GAB Forum: Machine Learning for Risk-Based Enforcement

This month's Government Analytics Breakfast Forum welcomed Jennifer Diamantis, Associate Director and Chief, Office of Market Intelligence and Austin Gerig, Assistant Director, Office of Research and Data Services from the Securities and Exchange Commission (SEC) to present their talk, Using Data Analysis and Machine Learning for Risk-Based Enforcement.

The presenters discussed how the SEC is using analytics to detect and gather evidence of insider trading and other market abuses.  Analytics allow the SEC to identify suspicious activity without receiving specific tips or complaints.  Further, the SEC is now better able to identify other individuals who may be involved with known suspicious activity. 

The SEC relies on a variety of statistical methods to make sense of the data they continuosly receive from the entities they regulate.  Using mostly open-source software such as R and Python, the SEC uses machine learning, text analytics, cluster analysis and network analysis to detect anomalies and abnormal behavior that may warrant further investigation.

The speakers were careful to note that these methods may, on occasion, produce false negative or false positives, so the results are carefully interpreted by those who have significant experience in the financial industry. 

The increased reliance on analytics has helped the SEC save resources by empowering them to accomplish more with less human capital.

A full recording of the presentation can be viewed here


Dr. Jennifer Bachner Discusses Best State Capitals on WalletHub

Director of the MS in Government Analytics program Dr. Jennifer Bachner discusses how to evaluate the nation's state capitals in WalletHub's 2018's Best State Capitals to Live in.  For example, in response to the question of whether residents of capital cities are more likely to be politically engaged, Bachner explains:

Given the work of political staff, advocacy groups, lobbyists and other professionals in state capitals, you can expect to find a higher rate of engaged residents in a capital city.  There are also reasons to suspect that even those not directly employed in the political arena may be more politically engaged.  For example, political science teaches us that higher levels of social capital are linked to more political engagement, and many state capitals boast tight-knit communities.  Further, research shows that political knowledge leads to an increase in political engagement, and residents of state capitals are more likely to possess higher levels of political knowledge as they work with or even interact socially with other residents whose professional lives revolve around state government affairs.

Read the full article here.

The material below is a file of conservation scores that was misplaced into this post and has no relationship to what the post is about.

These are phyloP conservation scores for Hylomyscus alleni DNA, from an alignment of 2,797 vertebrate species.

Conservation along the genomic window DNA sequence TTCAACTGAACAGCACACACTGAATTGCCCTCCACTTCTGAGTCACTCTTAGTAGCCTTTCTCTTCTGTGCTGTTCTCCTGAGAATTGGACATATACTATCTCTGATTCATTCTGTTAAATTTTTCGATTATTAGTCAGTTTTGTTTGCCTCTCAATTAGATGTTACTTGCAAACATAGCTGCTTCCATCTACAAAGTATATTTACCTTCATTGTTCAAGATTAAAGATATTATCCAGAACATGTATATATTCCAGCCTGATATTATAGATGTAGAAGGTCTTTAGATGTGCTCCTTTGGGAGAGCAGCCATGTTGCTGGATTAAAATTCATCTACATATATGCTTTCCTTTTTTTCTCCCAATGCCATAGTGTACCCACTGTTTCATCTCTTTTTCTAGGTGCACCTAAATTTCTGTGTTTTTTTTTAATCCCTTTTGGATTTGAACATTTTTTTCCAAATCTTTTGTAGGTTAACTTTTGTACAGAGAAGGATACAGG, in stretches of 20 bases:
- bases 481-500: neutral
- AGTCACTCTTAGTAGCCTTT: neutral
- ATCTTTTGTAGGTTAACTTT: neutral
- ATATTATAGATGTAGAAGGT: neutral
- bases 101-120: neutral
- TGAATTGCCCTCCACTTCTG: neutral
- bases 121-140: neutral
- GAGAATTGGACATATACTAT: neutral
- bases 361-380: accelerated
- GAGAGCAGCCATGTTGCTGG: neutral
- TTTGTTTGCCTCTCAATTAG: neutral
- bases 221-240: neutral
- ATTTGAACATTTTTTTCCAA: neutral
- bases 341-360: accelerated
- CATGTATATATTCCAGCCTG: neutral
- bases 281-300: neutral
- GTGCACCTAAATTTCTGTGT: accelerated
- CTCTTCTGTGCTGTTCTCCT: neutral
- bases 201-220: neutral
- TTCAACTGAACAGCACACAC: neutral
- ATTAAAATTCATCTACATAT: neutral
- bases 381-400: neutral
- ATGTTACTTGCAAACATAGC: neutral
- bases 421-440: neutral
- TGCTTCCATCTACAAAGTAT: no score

MA in Government Faculty Al From featured in Washington Post Magazine

Al From Al From who is co-teaching a class with Alice McKeon on Political Ideas, Strategy and Policy Implementation was featured this past weekend in The Washington Post Magazine -- see article.  He along with other political strategists discuss how the Democratic Party could benefit from the infusion of more moderate voices just as Bill Clinton did in the 1990s.  


GAB Forum: Melvin Greer, Chief Data Scientist at Intel

Today's Government Analytics Breakfast Forum welcomed Melvin Greer, Chief Data Scientist at Intel Corporation for his talk, Artificial Intelligence: Driving Innovation in Government.

Mr. Greer spoke about the many ethical and legal implications of using big data and automation in government.  For example, data collected on children, such as their academic performance and indiscretions, might significantly influence their prospects in the workforce later in life.  Is this a fair and appropriate use of data?
Mr. Greer also spoke about the need for high quality data science programs in higher education, and emphasized that these programs should focus on meaningful applications of data science methods to challenges across government.  He discussed some of the very real problems related to water, transportation, cyber security and healthcare that can be addressed with emerging analytical approaches.
It's useful to distinguish between different areas of data science, namely analytics, machine learning and artificial intelligence.  Each area is best suited to address different types of problems.  Researchers must devote serious consideration to whether a particular approach is useful for the problem at hand before diving into the analysis.
Many thanks to Mr. G1reer for a fantastic presentation.  A video recording will be posted here shortly.

GA Alum Publishes Book: The Art of Being Artificially Intelligent

One of our distinguished Government Analytics alumns, Zachary Hanson, has just published a new book: The Art of Being Artificially Intelligent: A Millenial's Guide to Faking It Till You Make It.  About the book: 

It can be difficult to attain lofty goals and aspirations, especially for the millennial generation. The Art of Being Artificially Intelligent: A Millennial’s Guide to Faking It Till You Make It provides an outline of six traits that can help millennials—and individuals of other generations—advance their careers and reach those aforementioned goals and aspirations. 

Through learning the importance of self-reliance, mental cadence, grit, mentorship, knowing your value, ongoing education, and terminal entrepreneurship, you’ll find the tools needed to break the stigma of being an “entitled” millennial and build a foundation upon which you can reach even the loftiest of goals.

You can purchase the book here.

Congrats, Zach!